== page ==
The first record of coalmining in the parish comes from 1401 when Thomas Smith took a year's lease on the 'vein coal' of Black Brook, near Upper Hulme. There were a large number of coal pits in the area, including Orchard Common, Blackclough, Hope, Goldsitch and Knotbury. They were worked throughout the 18th and 19th centuries, and some into the early 20th century, for both commercial and domestic use.[citation needed]

Flash is an isolated community with a small population;[citation needed] it previously had a school attended by as few as four pupils (the school is now closed). Flash previously had a reputation for being a centre for illegal activities such as cock fighting and counterfeiting ('Flash money').[7][failed verification] According to some sources,[8] the counterfeit money manufactured at Flash used to be exchanged at the nearby Three Shire Heads (where Staffordshire, Cheshire and Derbyshire meet, and where prizefighting was also said to have taken place.[9] The village currently has a village shop, Flash Bar Stores, and a brewery, Flash Brewery,[10] which produces bottled beer suitable for vegans.[11]

St Paul's is the parish church of Quarnford, in the middle of Flash village. The church was rebuilt in 1901 to the design by Buxton architect William Radford Bryden and is a Grade II listed building.[12]

Methodist history edit

Wesleyan Methodism was so well established in Flash during the 18th century that a chapel was built as early as 1784. At this time, there were 61 Methodist "members of Society".[13] This account suggests that Flash became a centre from which Methodism spread into other neighbouring villages, such as Hollinsclough.[14]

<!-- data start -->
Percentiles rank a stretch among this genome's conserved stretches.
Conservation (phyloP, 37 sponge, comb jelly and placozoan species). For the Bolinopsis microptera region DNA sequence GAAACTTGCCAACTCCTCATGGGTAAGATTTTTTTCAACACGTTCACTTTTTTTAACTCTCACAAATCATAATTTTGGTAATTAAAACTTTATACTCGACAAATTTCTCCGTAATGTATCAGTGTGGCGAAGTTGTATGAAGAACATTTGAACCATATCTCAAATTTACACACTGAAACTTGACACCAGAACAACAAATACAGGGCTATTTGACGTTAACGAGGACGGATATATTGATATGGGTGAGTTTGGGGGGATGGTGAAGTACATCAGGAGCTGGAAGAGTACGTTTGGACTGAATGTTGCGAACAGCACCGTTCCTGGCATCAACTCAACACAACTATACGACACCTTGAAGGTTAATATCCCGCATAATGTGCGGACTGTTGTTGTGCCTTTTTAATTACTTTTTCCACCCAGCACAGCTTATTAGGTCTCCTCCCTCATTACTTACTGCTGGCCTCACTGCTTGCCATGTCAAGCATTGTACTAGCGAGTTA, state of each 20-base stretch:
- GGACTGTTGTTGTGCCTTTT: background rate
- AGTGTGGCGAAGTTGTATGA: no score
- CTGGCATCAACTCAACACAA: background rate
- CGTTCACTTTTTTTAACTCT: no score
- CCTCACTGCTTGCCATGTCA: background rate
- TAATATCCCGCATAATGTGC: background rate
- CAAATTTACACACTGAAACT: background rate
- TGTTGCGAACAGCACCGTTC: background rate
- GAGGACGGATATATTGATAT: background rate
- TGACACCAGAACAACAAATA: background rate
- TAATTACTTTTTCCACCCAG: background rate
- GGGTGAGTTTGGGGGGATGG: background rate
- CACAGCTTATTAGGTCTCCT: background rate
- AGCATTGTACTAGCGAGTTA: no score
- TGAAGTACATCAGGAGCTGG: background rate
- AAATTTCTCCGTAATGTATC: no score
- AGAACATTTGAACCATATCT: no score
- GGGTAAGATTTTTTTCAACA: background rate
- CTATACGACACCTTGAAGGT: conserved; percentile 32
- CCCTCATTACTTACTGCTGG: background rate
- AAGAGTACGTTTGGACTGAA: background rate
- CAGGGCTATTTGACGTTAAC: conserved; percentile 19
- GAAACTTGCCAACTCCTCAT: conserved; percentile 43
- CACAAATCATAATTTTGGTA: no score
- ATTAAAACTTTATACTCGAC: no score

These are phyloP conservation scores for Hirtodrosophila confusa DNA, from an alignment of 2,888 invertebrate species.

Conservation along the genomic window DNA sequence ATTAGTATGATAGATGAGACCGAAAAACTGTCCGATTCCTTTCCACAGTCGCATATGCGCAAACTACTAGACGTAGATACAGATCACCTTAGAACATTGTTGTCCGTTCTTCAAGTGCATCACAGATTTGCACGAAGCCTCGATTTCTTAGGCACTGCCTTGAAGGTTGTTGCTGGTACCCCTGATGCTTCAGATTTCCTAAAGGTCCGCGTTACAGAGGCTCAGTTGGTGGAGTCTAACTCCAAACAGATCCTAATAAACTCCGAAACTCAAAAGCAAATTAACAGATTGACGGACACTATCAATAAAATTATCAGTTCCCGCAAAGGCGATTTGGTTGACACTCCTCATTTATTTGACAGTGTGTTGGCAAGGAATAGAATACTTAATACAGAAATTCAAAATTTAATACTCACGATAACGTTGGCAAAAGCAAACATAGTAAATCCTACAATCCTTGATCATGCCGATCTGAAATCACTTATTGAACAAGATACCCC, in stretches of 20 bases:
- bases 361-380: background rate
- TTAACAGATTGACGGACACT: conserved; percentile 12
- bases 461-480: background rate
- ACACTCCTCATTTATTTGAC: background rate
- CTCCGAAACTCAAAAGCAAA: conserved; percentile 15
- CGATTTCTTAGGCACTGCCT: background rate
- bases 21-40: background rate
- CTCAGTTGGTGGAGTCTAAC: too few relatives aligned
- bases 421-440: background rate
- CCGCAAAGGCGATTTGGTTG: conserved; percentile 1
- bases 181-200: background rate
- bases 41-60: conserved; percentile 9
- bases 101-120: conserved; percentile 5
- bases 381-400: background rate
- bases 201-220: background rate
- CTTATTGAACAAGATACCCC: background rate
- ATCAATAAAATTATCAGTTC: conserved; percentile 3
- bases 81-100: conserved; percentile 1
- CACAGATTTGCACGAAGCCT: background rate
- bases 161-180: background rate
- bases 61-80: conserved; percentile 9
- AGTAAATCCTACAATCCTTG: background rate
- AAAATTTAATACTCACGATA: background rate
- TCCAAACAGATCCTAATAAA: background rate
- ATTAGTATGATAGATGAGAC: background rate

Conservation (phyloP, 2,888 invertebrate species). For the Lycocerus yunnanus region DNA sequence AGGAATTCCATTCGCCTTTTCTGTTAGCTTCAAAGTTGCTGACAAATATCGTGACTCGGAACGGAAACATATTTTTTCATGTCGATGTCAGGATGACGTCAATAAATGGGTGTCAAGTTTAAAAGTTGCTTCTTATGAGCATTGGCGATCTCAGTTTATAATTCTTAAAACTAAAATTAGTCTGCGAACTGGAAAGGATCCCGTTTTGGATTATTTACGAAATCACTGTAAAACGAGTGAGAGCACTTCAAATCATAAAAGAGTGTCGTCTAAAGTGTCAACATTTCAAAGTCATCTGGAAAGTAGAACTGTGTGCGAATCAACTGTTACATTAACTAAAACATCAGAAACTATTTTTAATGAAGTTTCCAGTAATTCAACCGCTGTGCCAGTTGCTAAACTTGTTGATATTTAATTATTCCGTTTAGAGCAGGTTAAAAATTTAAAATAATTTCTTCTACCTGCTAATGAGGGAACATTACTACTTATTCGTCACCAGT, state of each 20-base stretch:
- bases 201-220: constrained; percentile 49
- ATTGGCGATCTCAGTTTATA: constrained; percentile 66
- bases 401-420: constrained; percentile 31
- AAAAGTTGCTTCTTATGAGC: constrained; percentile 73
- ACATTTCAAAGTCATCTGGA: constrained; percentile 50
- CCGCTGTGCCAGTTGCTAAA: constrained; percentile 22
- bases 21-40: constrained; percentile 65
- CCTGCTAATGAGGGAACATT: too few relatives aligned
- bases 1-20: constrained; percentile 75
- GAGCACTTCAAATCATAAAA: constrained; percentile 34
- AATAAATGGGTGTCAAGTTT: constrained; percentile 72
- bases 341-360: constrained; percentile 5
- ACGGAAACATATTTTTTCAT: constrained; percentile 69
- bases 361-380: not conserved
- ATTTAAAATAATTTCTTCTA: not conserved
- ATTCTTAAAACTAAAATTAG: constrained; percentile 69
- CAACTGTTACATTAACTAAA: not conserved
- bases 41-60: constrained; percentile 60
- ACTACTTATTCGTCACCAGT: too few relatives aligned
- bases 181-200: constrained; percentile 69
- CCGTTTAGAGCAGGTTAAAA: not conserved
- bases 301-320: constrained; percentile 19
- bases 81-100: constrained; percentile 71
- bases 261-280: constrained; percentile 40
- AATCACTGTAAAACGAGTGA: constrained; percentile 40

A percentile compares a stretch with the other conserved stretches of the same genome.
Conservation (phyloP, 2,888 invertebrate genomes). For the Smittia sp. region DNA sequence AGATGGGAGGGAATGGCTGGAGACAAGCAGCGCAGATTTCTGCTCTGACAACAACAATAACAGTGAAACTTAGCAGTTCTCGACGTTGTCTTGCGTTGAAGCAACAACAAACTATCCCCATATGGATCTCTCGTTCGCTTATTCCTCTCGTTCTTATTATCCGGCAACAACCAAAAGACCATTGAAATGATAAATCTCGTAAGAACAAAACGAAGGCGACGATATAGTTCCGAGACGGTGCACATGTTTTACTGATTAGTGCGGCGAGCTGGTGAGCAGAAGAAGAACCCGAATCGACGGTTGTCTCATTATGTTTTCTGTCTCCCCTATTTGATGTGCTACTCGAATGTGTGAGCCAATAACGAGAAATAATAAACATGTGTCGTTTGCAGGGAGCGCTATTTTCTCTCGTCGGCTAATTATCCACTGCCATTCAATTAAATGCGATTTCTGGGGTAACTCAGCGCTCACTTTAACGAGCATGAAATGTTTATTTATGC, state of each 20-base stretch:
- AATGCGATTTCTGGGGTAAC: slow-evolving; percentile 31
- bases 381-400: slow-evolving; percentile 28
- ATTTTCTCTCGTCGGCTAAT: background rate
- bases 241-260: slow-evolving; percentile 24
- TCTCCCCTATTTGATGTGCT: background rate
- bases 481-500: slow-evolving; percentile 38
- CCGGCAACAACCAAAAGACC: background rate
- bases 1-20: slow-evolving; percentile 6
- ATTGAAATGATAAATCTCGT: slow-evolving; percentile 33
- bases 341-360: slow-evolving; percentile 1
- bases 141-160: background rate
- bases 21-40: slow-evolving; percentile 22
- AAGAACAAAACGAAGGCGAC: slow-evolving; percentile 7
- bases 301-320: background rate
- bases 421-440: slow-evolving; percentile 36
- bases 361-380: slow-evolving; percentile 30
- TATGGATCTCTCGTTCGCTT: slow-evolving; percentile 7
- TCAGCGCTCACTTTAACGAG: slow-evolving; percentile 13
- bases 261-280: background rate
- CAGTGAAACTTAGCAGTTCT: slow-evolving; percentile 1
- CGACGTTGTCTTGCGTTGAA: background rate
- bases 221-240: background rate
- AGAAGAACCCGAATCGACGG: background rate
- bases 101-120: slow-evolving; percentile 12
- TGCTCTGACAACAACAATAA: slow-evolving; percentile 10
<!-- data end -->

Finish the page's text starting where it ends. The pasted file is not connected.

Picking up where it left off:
See also edit

Notes and references edit

  1. ^ a b c Buxton & Matlock (inc. Chesterfield, Bakewell & Dove Dale (Map). 1:50000. Landranger. Ordnance Survey. § 119.
  2. ^ Keane, Phoebe (17 April 2019). "Where is Scotland's highest village?". BBC News. Retrieved 17 April 2019.
  3. ^ "Highest village claims were no Flash in the pan". Macclesfield Express. 15 August 2007. Archived from the original on 15 July 2014. Retrieved 26 January 2012.
  4. ^ 329 Lowther Hills, Sanquhar & Leadhills (Map). 1:25000. Explorer. Ordnance Survey – via Bing maps.
  5. ^ OL24 White Peak area (Map). 1:25000. Explorer. Ordnance Survey – via Bing maps.
  6. ^ This was the subject of debate in The Methodist Recorder in the late 20th century. A letter from Rev. R O Higginson, whose work as a Methodist minister had included Flash, settled the matter.
  7. ^ Flash village history booklet available in Parish Church
  8. ^ "for example". Archived from the original on 3 March 2016. Retrieved 15 May 2006.
  9. ^ "Flash". Peak District Guide. Archived from the original on 14 April 2016. Retrieved 4 September 2017.
  10. ^ "Flash Brewery - beers from the dark worlds..." Flash Brewery. Retrieved 4 September 2017.
  11. ^ "Product page". Flash Brewery. Retrieved 4 September 2017.
  12. ^ Historic England. "CHURCH OF ST PAUL (1374564)". National Heritage List for England. Retrieved 4 October 2020.
  13. ^ J B Dyson, "Wesleyan Methodism in the Leek Circuit", 1853
  14. ^ Dyson, op cit [1] records the conversion of John Lomas who later built Holinsclough Chapel [2]

External links edit